My issue is that too many managers within organizations assign greater importance to assets that have assigned values than those that are hidden.  "What gets measured gets managed." This is a contributing factor to the widespread reluctance to implement appropriate data governace structures.  It is hard to monetize data when data quality has a low priority, metadata is a mess and the asset management lifecycle is an afterthought.

Comment by David Blaszkowsky on May 22, 2018 at 9:09am

There is a big difference between the accounting meaning of "asset" and the popular use of the term.  "_____ is our most important asset" is a routine phrase -- here we insert "data", rather than people or innovation, but that doesn't make it an accounting asset.  But, let's not worry too much ... good data, like good logos (and other intangible intellectual property that don't qualify) are still present in P&L accounting in terms of their revenue and profit generation capability.  they also increase the value of the company, which can be shown on the balance sheet.  

When I was an SEC director I had insights into the FASB and IFRS rule-making processes, and they are complex and lengthy, with lots of demands to take steps to monetize one or another activity.  Maybe some day data will make the grade.  But, until then, we know data is a critical asset, in the business sense, and we should do everything we can to make data reliable -- fit for purpose -- to run our businesses more profitably and for greater market value.  In the end, these are the most important kinds of value, right?

Comment by DEREK BELYEA on May 21, 2018 at 10:51am

Facebook is a company that exists primarily on the rent that advertisers will pay for access to its data.

At the end of 2017 the market value of Facebook was slightly in excess of USD 500 billion and the book value of its equity was roughly USD 75 billion. Few would dispute that the primary value of this company is its data, without which it would most probably not exist.  Yet its data assets appear nowhere in its balance sheet.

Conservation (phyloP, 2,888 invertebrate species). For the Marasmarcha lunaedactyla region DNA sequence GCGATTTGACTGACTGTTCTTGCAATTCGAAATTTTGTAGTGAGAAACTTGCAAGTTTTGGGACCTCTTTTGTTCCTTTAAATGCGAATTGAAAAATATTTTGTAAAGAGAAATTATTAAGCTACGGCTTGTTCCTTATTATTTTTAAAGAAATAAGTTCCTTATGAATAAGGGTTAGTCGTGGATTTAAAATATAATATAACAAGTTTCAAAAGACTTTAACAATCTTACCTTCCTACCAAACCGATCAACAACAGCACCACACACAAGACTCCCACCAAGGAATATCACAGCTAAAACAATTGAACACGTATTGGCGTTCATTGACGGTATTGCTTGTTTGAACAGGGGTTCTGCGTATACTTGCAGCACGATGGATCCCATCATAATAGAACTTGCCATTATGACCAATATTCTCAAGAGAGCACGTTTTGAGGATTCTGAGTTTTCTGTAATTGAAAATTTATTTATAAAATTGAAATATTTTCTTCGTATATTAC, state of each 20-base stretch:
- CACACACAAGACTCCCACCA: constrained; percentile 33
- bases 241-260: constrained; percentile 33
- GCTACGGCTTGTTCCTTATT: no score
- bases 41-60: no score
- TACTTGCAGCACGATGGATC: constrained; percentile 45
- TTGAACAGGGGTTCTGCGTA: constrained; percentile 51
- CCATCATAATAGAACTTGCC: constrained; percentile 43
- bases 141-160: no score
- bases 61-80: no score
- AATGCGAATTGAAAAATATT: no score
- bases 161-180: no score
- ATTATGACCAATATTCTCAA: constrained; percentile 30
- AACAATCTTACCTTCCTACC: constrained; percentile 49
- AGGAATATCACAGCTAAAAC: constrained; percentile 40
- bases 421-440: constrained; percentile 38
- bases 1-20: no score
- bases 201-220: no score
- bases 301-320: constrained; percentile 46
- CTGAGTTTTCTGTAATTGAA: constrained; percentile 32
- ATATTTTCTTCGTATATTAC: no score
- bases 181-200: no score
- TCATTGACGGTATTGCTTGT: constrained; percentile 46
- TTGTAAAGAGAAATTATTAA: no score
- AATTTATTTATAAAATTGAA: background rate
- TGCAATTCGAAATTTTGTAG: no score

This gap of USD 425 billion represents the value placed by investors on the earning value of its data. For context this amount  exceeds the market value of  the entire US airline industry. It is an amount just too large to explain away as a "subjective" difference. As such it highlights a critical shortcoming of "generally accepted accounting standards".

Comment by Cristian Vava on May 21, 2018 at 2:41am

Indeed it would be rather difficult to include data and processing algorithms on the Balance Sheet. The Financial Accounting was conceived this way to prevent "overly creative" interpretations of reality which would lead to extreme valuations. Ten years ago I was asked to do a financial valuation for processes and procedures to better understand the market value of Southwest Airlines. Delving into the analysis I had the revelation of why the rules seemed so rigid. So data and processing algorithms are not an unique case. Can you put a value on the corporate culture or deny that it has a real financial value?

For these cases we use the Managerial Accounting. Data is an expense and a liability. Think of the cost associated with setting up and running a data center from hardware to electricity, licenses, and salaries to everyone from database developers to attorneys. Then you have the liabilities associated with data collection, storage, usage, breaches, disposal. When you do an Activity Based Costing (ABC) analysis of an even moderate corporation you find that the expenses associated with data touch some of the most unexpected corners. Example: when you visit a doctor the receptionist asks you to sign some forms. So part of the receptionist's salary must be included in the data collection cost.

By itself data can't be on the revenue side since it brings value only in symbiosis with algorithms, software, processes, and procedures. It is just a small part of an entire environment. The same data can bring millions to the right company or be just a collection of random bits to everyone else. The same ABC analysis will show the value of data in the particular context where it is used. Outside of that context most likely the same data remains a bunch of useless bits taking space on a storage media.

A managerial valuation brings more clarity even if you can't take it to the bank. And this is good or bad depending on what you want from it. It is bad because you may want to get investment or a line of credit and by itself your data cannot support any valuation. It is also good because it forces a more comprehensive analysis that takes into account the operation of the entire company or at least division using the data over its entire cycle from generation to disposal. It is also good because a managerial valuation unveils surprising insights about where and how the value is generated from the data and no corporate board would ever accept to let that information go out. This is what makes apparently quasi random bits a profitable business.

Comment by Donald Ray Presnell on May 15, 2018 at 10:00pm

Until someone fortifies the material value of high-quality data as a consistent source of revenue and growth potential then companies will intentionally omit it from balance sheets.

Follow Us

Videos

  • Add Videos
  • View All

Resources

© 2018   Data Science Central ®   Powered by

Badges  |  Report an Issue  |  Privacy Policy  |  Terms of Service